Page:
PRIEST RIVER — The Priest River Urban Renewal Agency board approved a resolution last week to receive a $250,000 loan that will initiate the first portion of the downtown revitalization project this fall.
“One of the primary elements that the city wanted to take care of was to bury those overhead utilities that are on the north side of High Street” said Matt Gillis with Welch Comer Engineering, the city’s contractor for the project. “... It’s very expensive to bury certain types of utilities.”
The negotiated cost between Frontier Communications and city officials, which Gillis said is an approximation, is $198,683 to put the lines underground. The contract with Frontier for the amount was approved by City Council members on Sept. 4. The PRURA loan with Umpqua Bank was approved on Sept. 4 as well, and closed on Sept. 11.
In addition to the work that will be performed by Frontier under the contract, which includes wiring, splicing and inspections, the city will be responsible for excavation of trenches, placing conduit and backfilling the trenches, as well as other aspects of the construction.
Mayor Jim Martin told the Daily Bee earlier this year that the plan is to underground the lines, because as the sidewalks get wider as part of the downtown revitalization, the poles would be located in the middle of walkway, which is “not an ideal situation.” All of the utilities for street lighting will be underground as well, he said.
The initial concept for downtown focuses on a four-block area stretching north to south between Highway 2 and Montgomery on Main Street, and Cedar to Wisconsin from east to west on High Street. Some of the improvements include colorful foliage and updated lighting, and expanding the sidewalks.
Some of the on-street parking will be lost with the addition of wider sidewalks, Martin said, so the city purchased half of the parking lot between the pocket park and the dentist’s office. He said the city is working with the owner of the other half to pave the lot for additional off-street parking, which would add about the same number of spaces they would be losing.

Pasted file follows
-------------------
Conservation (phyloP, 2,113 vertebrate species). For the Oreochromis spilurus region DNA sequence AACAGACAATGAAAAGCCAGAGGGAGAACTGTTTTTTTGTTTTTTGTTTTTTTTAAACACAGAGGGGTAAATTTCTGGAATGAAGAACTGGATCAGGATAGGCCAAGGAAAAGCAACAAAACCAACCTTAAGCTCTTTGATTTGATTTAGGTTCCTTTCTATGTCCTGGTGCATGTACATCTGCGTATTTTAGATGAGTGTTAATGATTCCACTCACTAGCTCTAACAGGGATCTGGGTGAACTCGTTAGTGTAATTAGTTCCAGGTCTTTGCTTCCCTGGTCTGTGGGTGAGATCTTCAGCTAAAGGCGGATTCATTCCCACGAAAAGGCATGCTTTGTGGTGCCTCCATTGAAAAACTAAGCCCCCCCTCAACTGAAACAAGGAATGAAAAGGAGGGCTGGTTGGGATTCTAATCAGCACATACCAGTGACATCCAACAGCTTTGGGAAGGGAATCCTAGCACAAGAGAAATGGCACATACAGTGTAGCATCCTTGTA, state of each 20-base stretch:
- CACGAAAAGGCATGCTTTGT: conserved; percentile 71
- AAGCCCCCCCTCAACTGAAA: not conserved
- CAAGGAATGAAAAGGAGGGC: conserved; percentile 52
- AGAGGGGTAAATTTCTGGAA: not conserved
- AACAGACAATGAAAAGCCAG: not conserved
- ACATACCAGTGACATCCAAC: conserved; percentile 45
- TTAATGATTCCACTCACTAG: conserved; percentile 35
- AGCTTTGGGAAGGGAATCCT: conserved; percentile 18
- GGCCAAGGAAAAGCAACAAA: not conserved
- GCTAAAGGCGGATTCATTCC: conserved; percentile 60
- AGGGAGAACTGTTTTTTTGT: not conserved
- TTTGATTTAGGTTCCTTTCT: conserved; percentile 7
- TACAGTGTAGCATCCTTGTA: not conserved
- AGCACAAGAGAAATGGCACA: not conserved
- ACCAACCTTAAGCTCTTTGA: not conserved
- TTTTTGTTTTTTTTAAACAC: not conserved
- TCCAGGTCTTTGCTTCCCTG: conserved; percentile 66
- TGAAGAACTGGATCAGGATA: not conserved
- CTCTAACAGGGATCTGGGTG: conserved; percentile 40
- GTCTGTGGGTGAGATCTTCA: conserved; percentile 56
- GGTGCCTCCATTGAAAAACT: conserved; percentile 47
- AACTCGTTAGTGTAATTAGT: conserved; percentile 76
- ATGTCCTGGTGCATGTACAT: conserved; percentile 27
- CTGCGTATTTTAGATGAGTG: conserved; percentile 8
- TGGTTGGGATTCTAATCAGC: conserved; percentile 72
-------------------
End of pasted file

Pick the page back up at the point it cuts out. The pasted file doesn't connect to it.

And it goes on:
One of the more complicated — and more expensive — aspects of the downtown revitalization is the need for grade changes in the proposed revitalization area. Downtown sits on a hill, Martin said, so the buildings on the north side of High Street sit “significantly” higher than the buildings on the south side of the street. Therefore, when it rains, the water runs down from the intersection of Wisconsin and Highway 2 by the old car wash, collecting in the parking lot behind the art gallery and running down onto High Street. As it does that, Martin said there is so much water running down that it comes up over the top of the sidewalk.
The downtown revitalization project was slated to begin last spring. It was rescheduled for spring of 2019, however, due to a lack of funding for the project. The city has been awarded a $500,000 grant for downtown revitalization by the Idaho Community Development Block Grant program. The total estimated project cost is $924,906.
Mary Malone can be reached by email at firstname.lastname@example.org and follow her on Twitter @MaryDailyBee.